Even SEO and SEM are two different strategies; they do have something in common.
If you know how to put your focus, your content strategy can benefit your SEM (Google Ads) and SEO strategy (Free organic traffic from Google).
A little trip down memory lane – The Wild West of Adwords.
When Google launched its paid advertising Adwords (Now Google Ads), a lot of online marketers came up with a brilliant idea:
Why not buy ultra-cheap clicks for pennies on the dollar, and send that traffic to an offer that paid well?
If you back then found a keyword with thousands of monthly searches and no AdWords competition, you could buy those clicks for a few cents.
So imagine you found a search phrase like “heated indoor swimming pool,” and this phrase had, let’s say 1000 monthly searches.
If no one exact you bid on that phrase, you might be able to buy those clicks for 2 cents per click.
So the math would be 1000 clicks x 2 cents = $20.
Then let’s pretend you promoted a payday loan that would earn you $100 per referral.
Imagine that only 0.2% of those visitors would convert – that would be 2000 x 0.2 = 4 sales of 100$ = $400.
Not bad, every time you invested $20, you made $400 – or a profit of a total of $380!.
A system was born, now just rinse and repeat – find more dirt traffic and send it to an offer.
Google shut down the gold mine.
It didn’t take Google that long to realize that this kind of business model was not beneficial for the users that used the search engine.
If you search for something and click on an ad and land on a completely irrelevant offer, you are not a happy camper!.
If you experience it several times, you simply stop clicking on the paid ads. Then, Google didn’t make money.
Google came up with a pretty smart solution to end this wild west strategy of the affiliate marketers.
They invented a system called quality score. Google started to monitor the relevance of the keyword you bid on, the ad itself, and the landing page you were sending your users to.
So if you were bidding for a specific keyword and your ad or your landing page didn’t match. You faced a punishment.
The punishment consisted of a significantly higher price per click and a low ad placement position.
Fast forward to today
Today the quality score is still relevant for you as an advertiser. Your job is to make sure that the users get a relevant ad that matches their search intention.
If they click on your ad, you want to send them to a relevant landing page that once again matches the user intent of the keyword they typed in.
If a user is searching for a dishwasher, they don’t have an interest in landing on a page about vacuum cleaners.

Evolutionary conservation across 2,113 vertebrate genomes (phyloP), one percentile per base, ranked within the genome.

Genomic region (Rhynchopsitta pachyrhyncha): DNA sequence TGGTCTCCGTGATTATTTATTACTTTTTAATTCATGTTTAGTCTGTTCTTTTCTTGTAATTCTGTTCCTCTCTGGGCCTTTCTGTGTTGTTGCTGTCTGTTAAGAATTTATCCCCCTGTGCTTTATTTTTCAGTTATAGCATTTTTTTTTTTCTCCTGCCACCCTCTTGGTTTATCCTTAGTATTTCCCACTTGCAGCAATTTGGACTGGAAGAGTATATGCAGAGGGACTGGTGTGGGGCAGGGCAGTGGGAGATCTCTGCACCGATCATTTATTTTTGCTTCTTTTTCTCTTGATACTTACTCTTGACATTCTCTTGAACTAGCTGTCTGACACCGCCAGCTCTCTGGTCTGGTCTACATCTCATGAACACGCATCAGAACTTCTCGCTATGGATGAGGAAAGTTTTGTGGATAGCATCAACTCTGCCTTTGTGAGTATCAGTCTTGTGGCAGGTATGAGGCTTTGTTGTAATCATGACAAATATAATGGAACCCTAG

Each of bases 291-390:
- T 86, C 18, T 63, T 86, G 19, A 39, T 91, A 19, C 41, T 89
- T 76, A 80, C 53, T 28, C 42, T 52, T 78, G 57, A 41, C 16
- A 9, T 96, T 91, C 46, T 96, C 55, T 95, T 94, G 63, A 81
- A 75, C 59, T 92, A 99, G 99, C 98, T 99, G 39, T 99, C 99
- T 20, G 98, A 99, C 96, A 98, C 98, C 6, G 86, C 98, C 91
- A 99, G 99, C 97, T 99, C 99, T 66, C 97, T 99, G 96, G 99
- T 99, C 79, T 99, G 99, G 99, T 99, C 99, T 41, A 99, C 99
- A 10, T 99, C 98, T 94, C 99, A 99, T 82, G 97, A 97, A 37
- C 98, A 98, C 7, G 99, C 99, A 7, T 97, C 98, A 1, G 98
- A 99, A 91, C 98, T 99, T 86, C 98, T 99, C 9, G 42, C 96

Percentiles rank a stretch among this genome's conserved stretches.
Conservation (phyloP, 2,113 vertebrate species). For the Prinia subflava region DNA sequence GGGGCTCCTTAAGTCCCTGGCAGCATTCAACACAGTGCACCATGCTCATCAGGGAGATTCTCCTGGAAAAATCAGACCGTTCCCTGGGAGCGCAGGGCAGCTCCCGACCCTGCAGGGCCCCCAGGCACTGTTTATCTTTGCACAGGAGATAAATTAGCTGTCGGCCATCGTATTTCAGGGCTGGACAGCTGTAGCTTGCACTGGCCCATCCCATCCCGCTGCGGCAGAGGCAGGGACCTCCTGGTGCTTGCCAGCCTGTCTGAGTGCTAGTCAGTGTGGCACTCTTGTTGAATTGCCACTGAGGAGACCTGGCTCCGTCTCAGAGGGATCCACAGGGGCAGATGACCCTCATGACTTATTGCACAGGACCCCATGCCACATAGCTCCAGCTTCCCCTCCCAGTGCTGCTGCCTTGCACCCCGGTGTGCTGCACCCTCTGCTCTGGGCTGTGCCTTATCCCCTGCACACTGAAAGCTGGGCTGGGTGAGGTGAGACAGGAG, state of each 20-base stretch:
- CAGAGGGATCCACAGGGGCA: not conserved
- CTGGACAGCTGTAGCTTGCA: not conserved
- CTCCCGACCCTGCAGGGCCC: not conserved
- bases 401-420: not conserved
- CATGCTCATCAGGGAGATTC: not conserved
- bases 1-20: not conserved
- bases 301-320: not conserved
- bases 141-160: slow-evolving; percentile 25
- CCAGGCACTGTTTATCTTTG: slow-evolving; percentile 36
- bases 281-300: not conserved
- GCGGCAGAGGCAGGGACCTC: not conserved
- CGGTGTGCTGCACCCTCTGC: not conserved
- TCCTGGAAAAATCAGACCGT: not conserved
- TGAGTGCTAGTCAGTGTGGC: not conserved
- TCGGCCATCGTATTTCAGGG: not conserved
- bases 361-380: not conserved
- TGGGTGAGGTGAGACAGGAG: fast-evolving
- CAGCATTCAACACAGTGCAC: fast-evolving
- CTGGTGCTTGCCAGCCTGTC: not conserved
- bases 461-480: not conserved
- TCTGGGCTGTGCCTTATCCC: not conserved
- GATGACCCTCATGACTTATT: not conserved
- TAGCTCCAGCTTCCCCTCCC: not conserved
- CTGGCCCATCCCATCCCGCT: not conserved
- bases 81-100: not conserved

How SEM and SEO serves the same goal
If you have worked with SEO, you probably have an idea about how to structure your text. The core basic rules are:
- Use the keyword in your URL
- Use the keyword in your title and meta description.
- Use the keyword in the H1.
- Use the keyword a few times during your text.
Those are the core basic. If you need a more in-depth understanding of creating content for SEO, read this article.
The good thing is if you just follow the core rules, you have optimized your landing page for Google ads, and that would count as a positive signal for your quality score.
When working with Google Ads, you might be able to squeeze similar keywords into the same ad group without damaging your quality score.
Just always pay attention to your quality score – the higher score, the better Ad placement you get, and your click price lowered.
It is also a profitable business for Google to ensure that both the users and the advertisers are happy.
Being lazy can be expensive.
Even it might be tempting to send traffic to a specific landing page. It might be a better strategy to create specific landing pages to specific landing pages – primarily for keywords with a high volume.
The same goes for branded searches – you can often do better by walking that extra mile and send the users to a specific landing page that matches their user intent, rather than just send them to the front page.
SEO Strategy versus SEM strategy
Optimizing a text for SEO is a bit more work – here, you need to create content that can rank in Google.
That requires that you examine your competitor and craft an article covering everything related to the user intent behind a search.
Usually, you focus on those keywords with enough search volume, so it is worth chasing a page one position in Google´s organic results.
The perfect balance would be to craft SEO optimized content for your main keywords and send SEM traffic to those pages as well.
The keywords with the low volume you can send to SEM landing pages optimized for those keywords – and you don’t need to put a lot of research into crafting lengthy content.
Use Google Ads to research before you write your SEO articles.
Sometimes you might not be sure if a keyword is worth chasing. Perhaps you are not sure of the user intent.
Creating SEO content takes a bit more time, so you can use Google Ads to “test the water” before you start writing well-optimized SEO articles.
You can start making a simple SEM landing site optimized for a keyword using the core basic rules mentioned above.
Then run some Google Ads and see how the traffic converts.
If your experiment shows you that you have found a keyword that converts, you can start to chase it by creating an SEO optimized article.
Optimizing content for SEO is good for your quality score if you are running Google Ads.
You would lower your click prices and improve your Ad’s ranking position in Google.
There is a good chance that you would even experience that a well-crafted article tends to convert – if a user gets an answer to any question they might have, there is a big chance they end up buying your product or service.
In case you are brand new to all this, don´t stress. I suggest you read my article about how to get started with SEO.